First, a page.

Illumina fights US and EU antitrust authorities over Grail deal

Life sciences company Illumina Inc. faces a maze of antitrust obstacles on two continents as it seeks to save its proposed $ 7.1 billion acquisition of Grail Inc., which is developing a test early detection of cancer.

The deal, announced last September, could have important ramifications for cancer care and the future of both companies. It has also become something of a test for US and EU antitrust authorities, as they focus more on whether acquisitions of top-tier startups could slow innovation.

The United States Federal Trade Commission sued the companies in March to block the deal. Since then, the European Union has added an element of intrigue by invoking a new policy to claim its say in the advancement of the merger of the two US-based companies.

llumina and Grail suffered the latest in a string of legal beatings Friday night in San Diego, where a judge granted the FTC’s request to drop upcoming federal court proceedings, dismissing the companies’ arguments that a delay Slower legal proceedings would be unfair to their defense of the transaction. Illumina is separately mounting an overseas legal campaign challenging EU jurisdiction.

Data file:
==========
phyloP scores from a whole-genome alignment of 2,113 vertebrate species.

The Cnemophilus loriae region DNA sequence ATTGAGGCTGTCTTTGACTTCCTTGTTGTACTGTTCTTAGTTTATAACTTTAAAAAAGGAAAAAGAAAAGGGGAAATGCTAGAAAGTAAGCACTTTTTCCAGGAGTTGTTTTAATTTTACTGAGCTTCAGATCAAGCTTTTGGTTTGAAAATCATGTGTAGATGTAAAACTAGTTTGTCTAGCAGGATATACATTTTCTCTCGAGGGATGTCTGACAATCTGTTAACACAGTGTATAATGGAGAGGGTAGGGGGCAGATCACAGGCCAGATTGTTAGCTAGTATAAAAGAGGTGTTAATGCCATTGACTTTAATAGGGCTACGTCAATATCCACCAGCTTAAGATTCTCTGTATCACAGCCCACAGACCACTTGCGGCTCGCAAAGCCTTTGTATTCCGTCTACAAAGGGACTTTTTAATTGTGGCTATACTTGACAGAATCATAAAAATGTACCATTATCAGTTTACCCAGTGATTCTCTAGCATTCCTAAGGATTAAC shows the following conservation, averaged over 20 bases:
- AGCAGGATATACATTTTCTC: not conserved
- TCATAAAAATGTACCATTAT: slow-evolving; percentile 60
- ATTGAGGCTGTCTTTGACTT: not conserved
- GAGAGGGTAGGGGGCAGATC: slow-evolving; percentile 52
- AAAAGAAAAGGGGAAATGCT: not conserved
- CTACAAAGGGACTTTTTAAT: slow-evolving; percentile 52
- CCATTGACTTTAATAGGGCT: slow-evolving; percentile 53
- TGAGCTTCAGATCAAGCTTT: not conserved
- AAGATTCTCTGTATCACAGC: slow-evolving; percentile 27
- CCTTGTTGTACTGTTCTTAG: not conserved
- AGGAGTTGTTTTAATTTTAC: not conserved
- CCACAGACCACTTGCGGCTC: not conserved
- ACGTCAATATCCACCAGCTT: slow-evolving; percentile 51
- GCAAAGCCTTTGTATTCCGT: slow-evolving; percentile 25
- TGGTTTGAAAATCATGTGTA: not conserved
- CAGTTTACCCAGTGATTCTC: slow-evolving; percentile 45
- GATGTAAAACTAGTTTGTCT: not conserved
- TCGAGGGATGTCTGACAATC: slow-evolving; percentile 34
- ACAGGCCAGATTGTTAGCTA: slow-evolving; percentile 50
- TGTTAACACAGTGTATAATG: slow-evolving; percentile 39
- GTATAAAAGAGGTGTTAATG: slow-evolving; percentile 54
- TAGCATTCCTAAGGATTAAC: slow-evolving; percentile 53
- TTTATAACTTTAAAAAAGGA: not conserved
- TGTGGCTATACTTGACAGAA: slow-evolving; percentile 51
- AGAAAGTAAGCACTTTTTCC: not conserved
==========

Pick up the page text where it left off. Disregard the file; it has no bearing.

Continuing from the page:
Illumina, based in San Diego, develops and sells next-generation genetic sequencing machines and the chemicals used in them. Grail, based in Menlo Park, Calif., Was founded by Illumina and was established in 2017. It has developed liquid biopsy tests that examine blood samples for genetic signs of cancer, a product which in successful case, could have a significant impact on healthcare. Illumina says the takeover of Grail would allow it to scale up its operations and expand access to testing more quickly.

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